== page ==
Caregivers at our centre work in two key ways in guiding the children throughout the day. In free play times, the teachers take the children’s lead and work to enrich and enhance their play. In group activity times, caregivers are the loving authority that leads the children with enthusiasm and interest as they learn to function in a structured and social group.
The caregivers use their observational skills to fine-tune the movement between these two modes on each given day (see the section on Rhythms and Routines for more). A repeating song marks each transition; its repetition raises the children's awareness of the time passing but no child is ever directly rushed to complete their play activity. Instead, children interact with each other to bring the activities to a close and move as a group. This builds their social relationships and skills while allowing the adults to have the kinds of interaction that support and enhance the children's creative play.
This is in keeping with the nature of the caregiver interactions with children during free play times: staff work very imaginatively, at the child's level, whenever encouraging play or other activities. Open-ended questions are frequently used to allow the child to share their inner process. Caregivers carefully consider when and how to suggest a change to a child, so that his or her play or art may become more enriched, creative, interactive, and/or social. Caregivers aim not to intervene harshly at any time, and they do so only when children's interactions are verging on emotionally or physically damaging (see Conflict Resolution).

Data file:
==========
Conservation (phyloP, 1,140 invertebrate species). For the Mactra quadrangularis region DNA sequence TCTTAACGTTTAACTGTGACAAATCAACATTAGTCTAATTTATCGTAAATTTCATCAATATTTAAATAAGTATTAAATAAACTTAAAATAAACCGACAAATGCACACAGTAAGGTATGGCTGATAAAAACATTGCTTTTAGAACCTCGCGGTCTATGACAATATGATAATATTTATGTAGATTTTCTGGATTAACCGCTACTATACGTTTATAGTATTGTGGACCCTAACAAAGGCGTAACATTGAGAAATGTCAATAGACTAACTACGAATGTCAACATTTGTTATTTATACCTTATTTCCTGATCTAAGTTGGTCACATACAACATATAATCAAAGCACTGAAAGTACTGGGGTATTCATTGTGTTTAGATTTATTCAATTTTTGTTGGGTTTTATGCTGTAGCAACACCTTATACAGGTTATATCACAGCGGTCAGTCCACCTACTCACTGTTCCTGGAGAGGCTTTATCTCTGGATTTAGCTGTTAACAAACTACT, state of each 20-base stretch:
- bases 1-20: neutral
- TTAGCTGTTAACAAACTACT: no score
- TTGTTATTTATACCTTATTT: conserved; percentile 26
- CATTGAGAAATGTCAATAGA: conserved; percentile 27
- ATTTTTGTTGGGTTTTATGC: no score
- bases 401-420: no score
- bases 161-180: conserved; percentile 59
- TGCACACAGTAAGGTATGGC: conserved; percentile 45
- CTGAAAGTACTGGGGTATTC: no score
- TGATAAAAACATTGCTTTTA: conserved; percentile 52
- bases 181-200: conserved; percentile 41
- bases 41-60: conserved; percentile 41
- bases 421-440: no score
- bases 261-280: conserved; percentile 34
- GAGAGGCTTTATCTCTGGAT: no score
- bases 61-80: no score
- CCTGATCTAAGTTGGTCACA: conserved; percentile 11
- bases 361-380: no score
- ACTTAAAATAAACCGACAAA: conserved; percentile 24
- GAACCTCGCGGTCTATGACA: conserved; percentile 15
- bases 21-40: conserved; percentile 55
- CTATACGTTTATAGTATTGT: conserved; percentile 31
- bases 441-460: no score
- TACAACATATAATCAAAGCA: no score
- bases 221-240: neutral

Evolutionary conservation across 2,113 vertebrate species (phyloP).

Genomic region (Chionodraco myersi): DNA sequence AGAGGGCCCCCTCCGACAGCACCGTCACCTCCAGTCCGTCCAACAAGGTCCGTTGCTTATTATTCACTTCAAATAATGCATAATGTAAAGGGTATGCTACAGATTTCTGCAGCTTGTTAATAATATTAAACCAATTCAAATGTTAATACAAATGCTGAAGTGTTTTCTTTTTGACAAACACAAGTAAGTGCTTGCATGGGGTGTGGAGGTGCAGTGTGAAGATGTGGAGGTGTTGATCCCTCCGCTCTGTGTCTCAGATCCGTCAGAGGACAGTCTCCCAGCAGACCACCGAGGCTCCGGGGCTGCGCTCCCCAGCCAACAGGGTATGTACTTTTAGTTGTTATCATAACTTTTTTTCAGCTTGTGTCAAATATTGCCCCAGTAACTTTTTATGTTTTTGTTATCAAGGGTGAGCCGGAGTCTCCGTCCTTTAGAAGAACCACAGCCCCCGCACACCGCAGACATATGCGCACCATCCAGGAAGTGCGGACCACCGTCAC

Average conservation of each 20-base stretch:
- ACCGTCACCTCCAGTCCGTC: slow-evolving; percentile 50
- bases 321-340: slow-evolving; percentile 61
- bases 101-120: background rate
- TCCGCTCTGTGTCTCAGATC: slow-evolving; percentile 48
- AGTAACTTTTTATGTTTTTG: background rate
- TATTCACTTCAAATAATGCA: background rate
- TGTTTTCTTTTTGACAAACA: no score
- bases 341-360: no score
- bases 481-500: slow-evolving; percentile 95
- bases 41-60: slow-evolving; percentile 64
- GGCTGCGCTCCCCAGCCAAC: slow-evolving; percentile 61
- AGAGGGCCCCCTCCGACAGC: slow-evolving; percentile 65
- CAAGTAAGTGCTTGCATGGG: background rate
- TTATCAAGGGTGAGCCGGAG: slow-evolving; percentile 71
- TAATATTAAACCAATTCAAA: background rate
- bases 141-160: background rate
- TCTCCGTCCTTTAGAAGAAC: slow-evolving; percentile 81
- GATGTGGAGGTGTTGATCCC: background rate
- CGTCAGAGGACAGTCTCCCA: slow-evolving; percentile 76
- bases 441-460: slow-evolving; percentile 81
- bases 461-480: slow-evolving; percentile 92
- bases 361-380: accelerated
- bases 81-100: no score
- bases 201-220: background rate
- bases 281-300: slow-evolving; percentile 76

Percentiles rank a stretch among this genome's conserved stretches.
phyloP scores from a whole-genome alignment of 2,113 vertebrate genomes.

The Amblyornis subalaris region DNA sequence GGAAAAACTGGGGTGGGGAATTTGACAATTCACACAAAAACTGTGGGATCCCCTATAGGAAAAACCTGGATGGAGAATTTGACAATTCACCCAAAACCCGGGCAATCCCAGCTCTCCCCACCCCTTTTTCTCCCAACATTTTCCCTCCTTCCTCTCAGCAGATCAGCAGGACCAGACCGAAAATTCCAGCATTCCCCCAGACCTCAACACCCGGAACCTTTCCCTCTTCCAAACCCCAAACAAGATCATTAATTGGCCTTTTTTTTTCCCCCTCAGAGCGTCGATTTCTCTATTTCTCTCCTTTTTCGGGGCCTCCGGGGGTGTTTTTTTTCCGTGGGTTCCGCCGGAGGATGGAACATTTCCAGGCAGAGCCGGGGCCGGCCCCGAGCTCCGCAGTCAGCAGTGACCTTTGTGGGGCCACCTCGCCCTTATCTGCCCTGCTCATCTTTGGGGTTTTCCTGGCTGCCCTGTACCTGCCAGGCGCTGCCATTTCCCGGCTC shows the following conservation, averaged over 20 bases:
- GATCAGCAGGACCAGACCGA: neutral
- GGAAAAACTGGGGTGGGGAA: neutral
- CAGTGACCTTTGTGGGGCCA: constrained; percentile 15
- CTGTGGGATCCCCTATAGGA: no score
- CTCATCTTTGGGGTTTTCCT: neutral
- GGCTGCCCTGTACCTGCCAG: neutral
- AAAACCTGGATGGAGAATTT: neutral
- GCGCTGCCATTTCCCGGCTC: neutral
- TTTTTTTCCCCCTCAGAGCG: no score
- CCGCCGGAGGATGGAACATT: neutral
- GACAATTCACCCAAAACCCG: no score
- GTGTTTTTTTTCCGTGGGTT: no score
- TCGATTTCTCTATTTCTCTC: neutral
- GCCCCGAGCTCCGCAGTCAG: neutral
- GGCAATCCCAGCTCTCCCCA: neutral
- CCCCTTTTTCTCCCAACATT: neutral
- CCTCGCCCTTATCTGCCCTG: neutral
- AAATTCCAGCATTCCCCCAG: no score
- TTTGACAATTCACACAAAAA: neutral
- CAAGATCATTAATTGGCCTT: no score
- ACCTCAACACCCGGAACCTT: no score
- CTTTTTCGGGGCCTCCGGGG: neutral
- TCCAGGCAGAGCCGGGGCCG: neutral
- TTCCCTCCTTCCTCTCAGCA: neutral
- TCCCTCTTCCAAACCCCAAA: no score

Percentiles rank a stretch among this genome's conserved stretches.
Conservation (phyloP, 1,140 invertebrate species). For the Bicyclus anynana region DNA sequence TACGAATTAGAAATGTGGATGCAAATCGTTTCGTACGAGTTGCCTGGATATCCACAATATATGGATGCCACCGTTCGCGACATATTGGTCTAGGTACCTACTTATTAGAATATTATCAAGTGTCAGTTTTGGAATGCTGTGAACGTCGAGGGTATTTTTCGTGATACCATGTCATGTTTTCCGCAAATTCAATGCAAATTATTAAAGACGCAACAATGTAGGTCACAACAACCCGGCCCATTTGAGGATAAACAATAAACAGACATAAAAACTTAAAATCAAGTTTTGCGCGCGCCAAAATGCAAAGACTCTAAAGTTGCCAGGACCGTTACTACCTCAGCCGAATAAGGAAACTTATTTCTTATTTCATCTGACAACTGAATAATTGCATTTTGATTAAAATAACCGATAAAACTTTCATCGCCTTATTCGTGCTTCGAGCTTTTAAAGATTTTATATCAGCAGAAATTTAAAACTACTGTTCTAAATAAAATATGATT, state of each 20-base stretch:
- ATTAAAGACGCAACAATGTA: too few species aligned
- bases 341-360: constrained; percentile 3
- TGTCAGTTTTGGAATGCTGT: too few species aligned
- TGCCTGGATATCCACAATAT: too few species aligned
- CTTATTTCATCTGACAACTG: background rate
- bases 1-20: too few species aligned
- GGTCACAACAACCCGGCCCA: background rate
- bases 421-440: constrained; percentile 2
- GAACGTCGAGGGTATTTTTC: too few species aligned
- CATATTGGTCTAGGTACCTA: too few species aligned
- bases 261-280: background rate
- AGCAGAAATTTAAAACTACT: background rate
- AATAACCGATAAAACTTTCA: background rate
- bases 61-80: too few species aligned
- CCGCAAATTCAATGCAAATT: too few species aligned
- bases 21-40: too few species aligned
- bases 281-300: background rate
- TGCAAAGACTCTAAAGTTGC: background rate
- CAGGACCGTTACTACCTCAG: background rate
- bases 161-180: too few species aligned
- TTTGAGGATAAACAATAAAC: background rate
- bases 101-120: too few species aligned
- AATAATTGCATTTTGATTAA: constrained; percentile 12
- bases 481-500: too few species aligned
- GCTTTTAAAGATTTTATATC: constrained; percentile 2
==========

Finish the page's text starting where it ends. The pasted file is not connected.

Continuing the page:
In their regular interactions with children, the teachers speak in German while allowing the children to choose their language of response. Through this friendly tone of encouragement and sympathy, the teacher builds a trusting relationship with each child. The frequent interactions during play times allow the teacher to know what interests children are pursuing. Along with the careful observation of children's interactions throughout the day, caregivers develop their understanding of the character, interests, experiences, and skill levels of each child.
We would like to acknowledge that we inhabit the traditional territory of the Anishinaabeg, Cree, Oji-Cree, Dakota, and Dene Peoples, as well as the homeland of the Métis Nation. We are Treaty One people.